A firewall is a barrier between something that is potentially dangerous and something you want to keep safe.
The term comes from the automotive industry. There is a wall of metal behind your car’s dashboard designed to keep the passengers safe should the engine catch on fire. Hence, the term “fire wall”.
In computing, a firewall is typically a networking device – often a router – that is designed to understand network traffic to some degree. Its job is to block malicious or unauthorized network traffic from crossing the firewall into a protected network.
The most common examples of a firewall are most consumer and small-business routers. These devices not only allow multiple computers to be connected to a single internet connection, but they act as a type of firewall, protecting against malicious traffic from the internet. There are also dedicated hardware appliances that act only as firewalls, and there is software that can be installed on PCs to act as a firewall as well. Recent versions of Windows include a built-in software firewall.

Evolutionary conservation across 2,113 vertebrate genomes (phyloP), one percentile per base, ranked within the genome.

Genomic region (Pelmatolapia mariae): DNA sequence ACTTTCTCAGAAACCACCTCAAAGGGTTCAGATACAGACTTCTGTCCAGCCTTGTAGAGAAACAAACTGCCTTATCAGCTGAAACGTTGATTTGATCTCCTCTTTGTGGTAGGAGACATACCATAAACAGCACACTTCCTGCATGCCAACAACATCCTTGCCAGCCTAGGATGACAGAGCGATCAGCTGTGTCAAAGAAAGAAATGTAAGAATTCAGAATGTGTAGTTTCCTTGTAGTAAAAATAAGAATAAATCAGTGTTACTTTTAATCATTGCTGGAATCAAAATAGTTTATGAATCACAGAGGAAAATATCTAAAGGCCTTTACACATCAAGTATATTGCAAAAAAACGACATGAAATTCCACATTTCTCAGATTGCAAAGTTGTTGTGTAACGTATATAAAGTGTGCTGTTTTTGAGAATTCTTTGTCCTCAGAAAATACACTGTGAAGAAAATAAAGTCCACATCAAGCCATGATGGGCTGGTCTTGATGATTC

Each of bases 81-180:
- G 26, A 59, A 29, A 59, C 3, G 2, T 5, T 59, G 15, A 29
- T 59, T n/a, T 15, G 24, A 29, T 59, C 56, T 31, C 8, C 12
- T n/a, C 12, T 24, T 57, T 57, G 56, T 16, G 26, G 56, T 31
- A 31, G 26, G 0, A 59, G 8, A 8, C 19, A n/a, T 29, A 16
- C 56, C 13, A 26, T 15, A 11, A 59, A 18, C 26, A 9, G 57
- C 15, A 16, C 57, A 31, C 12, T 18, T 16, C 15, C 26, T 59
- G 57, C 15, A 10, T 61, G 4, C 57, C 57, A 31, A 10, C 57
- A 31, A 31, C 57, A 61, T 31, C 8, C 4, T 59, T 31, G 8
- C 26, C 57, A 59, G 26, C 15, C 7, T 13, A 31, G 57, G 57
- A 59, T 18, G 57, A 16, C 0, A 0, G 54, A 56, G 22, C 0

|Look up firewall in Wiktionary, the free dictionary.|
Firewall may refer to:
- Firewall (computing), a technological barrier designed to prevent unauthorized or unwanted communications between computer networks or hosts
- Firewall (construction), a barrier inside a building, designed to limit the spread of fire, heat and structural collapse
- Firewall (engine), the part of a vehicle that separates the engine compartment from the rest of the vehicle
- Firewall (physics), a hypothetical phenomenon where a freely falling observer spontaneously burns up at the horizon of a black hole